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India plans to construct six more fast breeder reactors Bharatiya Nabhikiya Vidyut Nigam Limited, the implementing arm of the Department of Atomic Energy, has plans to construct six new Fast Breeder Reactors over the next 15 years. Country’s first 500-MWe Prototype Fast Breeder Reactor (PFBR) at Kalpakkam, around 70 km from Chennai, being set up by BHAVINI, is expected to become critical in March or April 2016. Prototype Fast Breeder Reactor components has been installed successfully. Reactor assembly internals have been kept in poised condition for pre-heating prior to Sodium filling. Innovative techniques/tools were developed and deployed to ensure complete cleanliness of reactor internals including dummy sub-assemblies and to maintain dust free environment. Various mechanisms viz., fuel handling, under sodium scanning, periscope, eddy current flow meter and core monitoring thermocouples were checked for smooth performance within reactor assembly before filling nitrogen. The main drive motors for the sodium pumps have been commissioned under no load condition after integrating the variable frequency drive systems. The integrated performance of pumps and motors will be demonstrated after filling of sodium in the respective systems. This prototype fast breeder reactor uses MOX fuel, which is a combination of plutonium and uranium oxide. The Bharatiya Nabhikiya Vidyut Nigam Ltd. (BHAVINI) is a government-owned corporation of India established in 2004 in Chennai. One of the public sector undertakings, it is wholly owned by the Union Government and is responsible for the construction, commissioning and operation of all Stage II fast breeder reactors envisaged as part of the country’s three stage nuclear power programme. BHAVINI is administered by the Department of Atomic Energy (DAE). Once the first fast breeder reactor, called Prototype Fast Breeder Reactor (PFBR) goes into commercial power production, BHAVINI will be the second power utility in India after Nuclear Power Corporation of India (NPCIL), to use nuclear fuel sources to generate power. The Prototype Fast Breeder Reactor (PFBR) is a 500 MWe fast breeder nuclear reactor presently being constructed at the Madras Atomic Power Station in Kalpakkam, India. The Indira Gandhi Centre for Atomic Research (IGCAR) is responsible for the design of this reactor. As of 2007 the reactor was expected to begin functioning in 2010 but now it is expected to achieve first criticality in September 2015. Total costs, originally estimated at 3500 crore (35 billion Rupees, 450 million euros) are now estimated at 5, 677 crore (750 million euros). The Kalpakkam PFBR is using uranium-238 not thorium, to breed new fissile material, in a sodium-cooled fast reactor design. The power island of this project is being engineered by Bharat Heavy Electricals Limited, largest power equipment utility of India. The surplus plutonium (or uranium-233 for thorium reactors) from each fast reactor can be used to set up more such reactors and grow the nuclear capacity in tune with India’s needs for power. The PFBR is part of the three-stage nuclear power program. India has the capability to use thorium cycle based processes to extract nuclear fuel. This is of special significance to the Indian nuclear power generation strategy as India has one of the world’s largest reserves of thorium, which could provide power for more than 10, 000 years, and perhaps as long as 60, 000 years.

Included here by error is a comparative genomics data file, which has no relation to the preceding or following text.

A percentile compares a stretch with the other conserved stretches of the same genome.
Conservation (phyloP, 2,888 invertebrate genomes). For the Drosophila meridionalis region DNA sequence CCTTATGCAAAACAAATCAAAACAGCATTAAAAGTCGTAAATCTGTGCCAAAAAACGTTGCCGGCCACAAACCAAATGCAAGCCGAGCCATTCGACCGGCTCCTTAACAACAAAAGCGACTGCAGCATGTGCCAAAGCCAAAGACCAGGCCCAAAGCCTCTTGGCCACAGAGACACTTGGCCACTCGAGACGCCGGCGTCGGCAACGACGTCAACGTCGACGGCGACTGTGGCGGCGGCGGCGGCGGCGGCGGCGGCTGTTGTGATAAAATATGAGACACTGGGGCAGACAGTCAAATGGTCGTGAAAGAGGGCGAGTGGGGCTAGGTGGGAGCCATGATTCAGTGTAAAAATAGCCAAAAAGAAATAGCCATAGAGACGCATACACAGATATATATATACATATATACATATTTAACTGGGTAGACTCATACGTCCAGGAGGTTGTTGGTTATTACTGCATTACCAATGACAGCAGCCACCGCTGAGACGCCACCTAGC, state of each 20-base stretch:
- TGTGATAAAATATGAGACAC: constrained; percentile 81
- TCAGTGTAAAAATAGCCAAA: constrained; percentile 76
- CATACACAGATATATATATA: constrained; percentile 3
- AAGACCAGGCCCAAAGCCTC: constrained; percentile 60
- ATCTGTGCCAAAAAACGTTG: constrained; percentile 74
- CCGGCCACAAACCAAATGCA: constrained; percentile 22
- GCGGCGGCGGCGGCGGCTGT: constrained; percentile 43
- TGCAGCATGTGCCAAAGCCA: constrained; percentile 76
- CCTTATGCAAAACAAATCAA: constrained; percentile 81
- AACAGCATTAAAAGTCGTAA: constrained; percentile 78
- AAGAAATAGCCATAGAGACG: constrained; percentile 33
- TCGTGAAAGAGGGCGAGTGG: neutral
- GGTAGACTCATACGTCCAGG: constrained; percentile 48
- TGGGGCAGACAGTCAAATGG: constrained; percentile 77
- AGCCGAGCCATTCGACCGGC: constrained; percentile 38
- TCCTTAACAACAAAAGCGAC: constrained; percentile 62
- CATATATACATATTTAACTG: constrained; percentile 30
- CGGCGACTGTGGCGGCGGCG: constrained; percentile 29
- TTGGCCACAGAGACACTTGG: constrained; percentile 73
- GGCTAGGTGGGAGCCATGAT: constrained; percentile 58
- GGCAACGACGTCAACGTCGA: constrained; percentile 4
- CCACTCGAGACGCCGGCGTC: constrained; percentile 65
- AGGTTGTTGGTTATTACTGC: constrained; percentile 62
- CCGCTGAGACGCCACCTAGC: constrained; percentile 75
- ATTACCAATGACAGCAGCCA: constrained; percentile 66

Draft National Policy on Capital Goods and Engineering A draft base paper on National Policy on Capital Goods was prepared by the Department of Heavy Industry (DHI)- Confederation of Indian Industry (CII) Joint Task Force on Capital Goods and Engineering. WHAT ARE CAPITAL GOODS? Any tangible assets that an organization uses to produce goods or services such as office buildings, equipment and machinery. Consumer goods are the end result of this production process. “Capital Goods” sector comprises of plant and machinery, equipment / accessories required for manufacture / production, either directly or indirectly, of goods or for rendering services, including those required for replacement, modernization, technological upgradation and expansion. It also includes packaging machinery and equipment, refrigeration equipment, power generating sets, equipment and instruments for testing, research and development, quality and pollution control. Capital goods sector is extremely crucial for the development of the country’s economy for the following two important reasons: – 1.Capital Goods is considered as a strategic sector and development of domestic capabilities is essential from a national self-reliance and security perspective . 2.Capital Goods sector has multiplier effect and has a bearing on the growth of user industries as it provides critical inputs, i.e., machinery and equipment to the remaining sectors covered under the manufacturing activity. The capital goods sector contributes 12% to the total manufacturing activity (which is about 15% of the GDP). It is a large and diverse sector in India with a market size of INR 2, 50, 000 Cr in 2013–14 and a domestic production of close to INR 1, 92, 000 Cr. The sector is estimated to grow to a market size of approx INR 4, 65, 000 Cr in 2016–17 with domestic production of approx INR 4, 00, 000 Cr. The sector is a major employer, with close to 13, 00, 000 people employed across various sub-sectors. The sector has grown at the rate of 15% per annum over the last decade. Heavy electrical and power plant equipment is the largest sub-sector contributing to approx 65% of total capital goods requirement. The sector contributes significantly to exports with over Rs 52, 000 crores in 2013-14 which have grown at approx 20% per annum over the last decade. The sector also imports to the extent of Rs. 1, 14, 500 crore, which is 37% of the total demand of capital goods. The capital goods component in industrial production has lagged in recent years due to slow pace of domestic demand leading to growing dependence on imports and following slow growth in the world economy. Further, in the globalized world and as trade barriers in the form of tariffs are reduced, not all capital goods manufacturers have been able to tap the global opportunity. Today, the sector has witnessed a gradual improvement and registered a positive growth from April to December 2014 at 5.7%. Key Issues: Imports continue to address ~35-40% of domestic demand for capital goods with the proportion being significantly higher in “critical components” segment for each subsector. Machine tools, heavy electrical and power plant equipment are sub-sectors that are particularly weak in self reliance with ~40% of demand being met by imports. Indian share in global exports in the capital goods sector is still low, ranging between 0.1% and 0.6%, across various sub-sectors. In contrast, share of global exports for China ranges between 7.7% and 16.3% depending on the sub sector. The prospects for growth of the capital goods sector in India have always been projected to be good. Basis this, industry has invested significantly in capacity while the market 3 growth has not been commensurate with the same. This has led to large blocks of underutilized capacity, waiting to capitalize on the latent demand in the market. Beyond 4-5 large players, the market is fragmented with the majority of operative units in the SME sector. These SMEs are challenged vis-à-vis large foreign competitors with low operating scale and issues related to access to capital. Historically, lower appetite for capital investment in R& D and limited know-how of process technologies, the technology profile of domestic products ranges from basic to intermediate. Support facilities, technology development institutions and skilled man-power continue to lag behind global standards Cost disabilities such as higher cost of power, finance and infrastructure leading to higher operating cost. Vision: “To increase the share of capital goods contribution from present 12% to 20% of total manufacturing activity by 2025” Mission Become one amongst top 10 capital goods producing nations of the world 4 – Raise exports to a significant level of at least 40% of total production. objectives: Creating an Eco-system for globally competitive Capital Goods Sector. Creation and Expansion of Market for Capital Goods Sector Promotion of Exports Human Resource Development Technology & IPR Introduction of Mandatory Standards Focus on SME Development